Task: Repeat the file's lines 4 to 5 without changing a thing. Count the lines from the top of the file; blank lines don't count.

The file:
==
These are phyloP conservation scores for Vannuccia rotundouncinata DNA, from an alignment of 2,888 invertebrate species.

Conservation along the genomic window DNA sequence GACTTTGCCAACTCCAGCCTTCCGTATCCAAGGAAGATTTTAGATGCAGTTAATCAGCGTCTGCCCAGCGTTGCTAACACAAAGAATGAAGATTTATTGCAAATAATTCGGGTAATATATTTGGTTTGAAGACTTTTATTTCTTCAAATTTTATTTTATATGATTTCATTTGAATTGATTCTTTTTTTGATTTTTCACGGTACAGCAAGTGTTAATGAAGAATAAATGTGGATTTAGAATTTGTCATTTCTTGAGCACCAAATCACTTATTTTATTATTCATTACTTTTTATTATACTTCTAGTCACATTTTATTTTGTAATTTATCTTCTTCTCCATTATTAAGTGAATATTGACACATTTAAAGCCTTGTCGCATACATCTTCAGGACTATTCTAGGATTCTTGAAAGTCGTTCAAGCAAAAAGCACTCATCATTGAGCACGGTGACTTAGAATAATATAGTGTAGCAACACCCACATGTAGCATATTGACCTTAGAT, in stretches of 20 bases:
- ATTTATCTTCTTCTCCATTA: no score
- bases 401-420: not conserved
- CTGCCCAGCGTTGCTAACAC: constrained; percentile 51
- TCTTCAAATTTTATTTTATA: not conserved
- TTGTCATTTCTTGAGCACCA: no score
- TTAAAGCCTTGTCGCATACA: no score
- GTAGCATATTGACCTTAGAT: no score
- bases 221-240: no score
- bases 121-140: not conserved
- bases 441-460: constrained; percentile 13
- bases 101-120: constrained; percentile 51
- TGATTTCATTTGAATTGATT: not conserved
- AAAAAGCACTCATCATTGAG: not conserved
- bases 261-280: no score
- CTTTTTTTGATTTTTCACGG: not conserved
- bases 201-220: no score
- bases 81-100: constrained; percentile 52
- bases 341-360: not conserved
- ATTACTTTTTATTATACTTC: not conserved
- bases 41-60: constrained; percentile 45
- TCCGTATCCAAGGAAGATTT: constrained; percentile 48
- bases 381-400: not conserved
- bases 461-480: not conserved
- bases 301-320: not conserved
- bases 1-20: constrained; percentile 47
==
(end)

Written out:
- bases 401-420: not conserved
- CTGCCCAGCGTTGCTAACAC: constrained; percentile 51